The plants around my home just burst into bloom. Thanks to some professional cross-pollination at the California Academic and Research Libraries (CARL) conference, “The Academic Library in Times of Change,” my library will be sure to be blooming, too. On April 13-15, academic and research librarians converged in Redwood City, CA, to share projects, ideas, and inspiration in order to address the future of academic libraries.
I attended because my school is a boarding high school that features a rigorous academic program. I want to make sure my library serves our students as they develop from precocious middle schoolers to college-bound leaders ready to tackle significant challenges and civic responsibilities.
Even across the aisle in ACRL, our friends are focused on similar goals and values, albeit in different contexts. While this post is incapable of offering an exhaustive list of all the amazing sessions and interactions afforded by the conference, there was a uniting theme that particularly stood out: equitable service to support the well-being of our patrons as they pursue complex literacies.
While this theme harkens to our roots, it is a bellwether idea that will help us focus and fulfill our promise. In a keynote address, Miguel Figueroa emphasized that our profession is strong in uncertain times because we are able to articulate values that give us clear direction in the face of manifold futures. That is, there is no single way forward with a final destination. Mr. Figueroa emphasized the efficacy of our professional values as we navigate the branching possibilities along the way—very Choose Your Own Adventure.
I am already using exercises in my journalism course that I learned from Joanna Messer Kimmit in a session about participatory design. I like the ethos of this collaborative approach to change; its democratic methods are apt for educational contexts. That is, there should be a participatory aspect to all of our work. Also, what better way to obliterate the apocryphal real-world/school divide than to have the students’ witness the effects of their efforts?
In another session titled “I study in my car,” Brian Greene and Elizabeth Horan made an inquiry into the study habits of students at two vastly different community colleges. They shared their survey and I am very eager to adapt it and learn more about my students’ study habits. Based on the data that came back, they even made changes to the libraries’ services to help adjust for more equitable and inviting access.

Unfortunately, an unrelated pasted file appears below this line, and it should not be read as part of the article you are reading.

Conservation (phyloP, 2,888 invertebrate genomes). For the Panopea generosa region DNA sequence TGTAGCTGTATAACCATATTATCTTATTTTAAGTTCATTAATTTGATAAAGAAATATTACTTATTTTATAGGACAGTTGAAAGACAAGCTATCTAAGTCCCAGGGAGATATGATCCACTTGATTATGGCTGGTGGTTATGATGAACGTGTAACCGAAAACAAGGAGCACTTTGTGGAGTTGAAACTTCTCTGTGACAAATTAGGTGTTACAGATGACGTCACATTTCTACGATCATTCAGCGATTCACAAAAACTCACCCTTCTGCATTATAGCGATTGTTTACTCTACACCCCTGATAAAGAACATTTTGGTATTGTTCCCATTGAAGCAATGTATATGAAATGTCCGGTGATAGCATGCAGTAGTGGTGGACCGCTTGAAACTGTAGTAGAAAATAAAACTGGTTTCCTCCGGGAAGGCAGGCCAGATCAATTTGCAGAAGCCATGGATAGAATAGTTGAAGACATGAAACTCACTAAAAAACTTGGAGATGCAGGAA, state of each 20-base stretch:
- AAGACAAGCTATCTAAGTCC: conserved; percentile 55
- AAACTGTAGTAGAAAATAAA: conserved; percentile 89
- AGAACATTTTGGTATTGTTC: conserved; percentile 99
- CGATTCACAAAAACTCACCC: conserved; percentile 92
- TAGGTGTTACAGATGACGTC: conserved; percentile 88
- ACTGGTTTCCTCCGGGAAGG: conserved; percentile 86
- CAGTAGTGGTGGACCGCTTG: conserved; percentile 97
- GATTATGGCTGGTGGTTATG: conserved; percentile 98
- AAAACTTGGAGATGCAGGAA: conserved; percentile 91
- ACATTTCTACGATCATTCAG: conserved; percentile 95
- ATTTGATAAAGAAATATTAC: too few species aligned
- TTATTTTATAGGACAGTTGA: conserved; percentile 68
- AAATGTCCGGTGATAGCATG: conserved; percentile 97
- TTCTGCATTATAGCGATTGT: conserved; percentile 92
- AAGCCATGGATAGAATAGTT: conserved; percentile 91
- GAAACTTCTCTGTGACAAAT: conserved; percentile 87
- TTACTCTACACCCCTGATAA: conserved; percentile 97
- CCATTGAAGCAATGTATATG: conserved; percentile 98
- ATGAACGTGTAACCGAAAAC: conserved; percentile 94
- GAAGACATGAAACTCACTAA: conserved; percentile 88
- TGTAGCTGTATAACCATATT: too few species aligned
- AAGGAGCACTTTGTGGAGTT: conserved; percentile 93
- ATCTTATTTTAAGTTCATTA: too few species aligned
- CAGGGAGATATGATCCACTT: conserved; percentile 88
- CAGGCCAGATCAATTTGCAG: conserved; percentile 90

Additionally, an opening poster session worked like fireworks, sparking ideas. I met people who were increasingly circulating tech tools as part of their collection, staging scientific poster sessions in public places, analyzing tweets to map the connectedness of information literacy tweets, and collaborating with public libraries.
One compelling poster was presented by Torie Quiñonez, who utilized Chicana feminist theory to suggest ways “to see and support” students’ development into scholars. This formative work is often painful and difficult, especially for students who are entering into academic arenas for the first time and are navigating new identities. She shared her own narrative and I was excited to share this with a colleague of mine who teaches special courses about the Mexico-United States border, as well as global gender studies. If we want to equitably serve our audiences and fulfill the promise of diversity, it will be imperative to take in to account our students’ points of view as we offer support and guidance.
Conferences are motivating. They simultaneously help professionals broaden their horizons and affirm shared values. I returned to my library enlivened and excited to invest in its potential. Where are you “cross-pollinating” and what is inspiring your practice? Leave your comments below.
Author: Mark Dzula
Categories: Blog Topics, Community/Teacher Collaboration, Professional Development, Student Engagement/ Teaching Models
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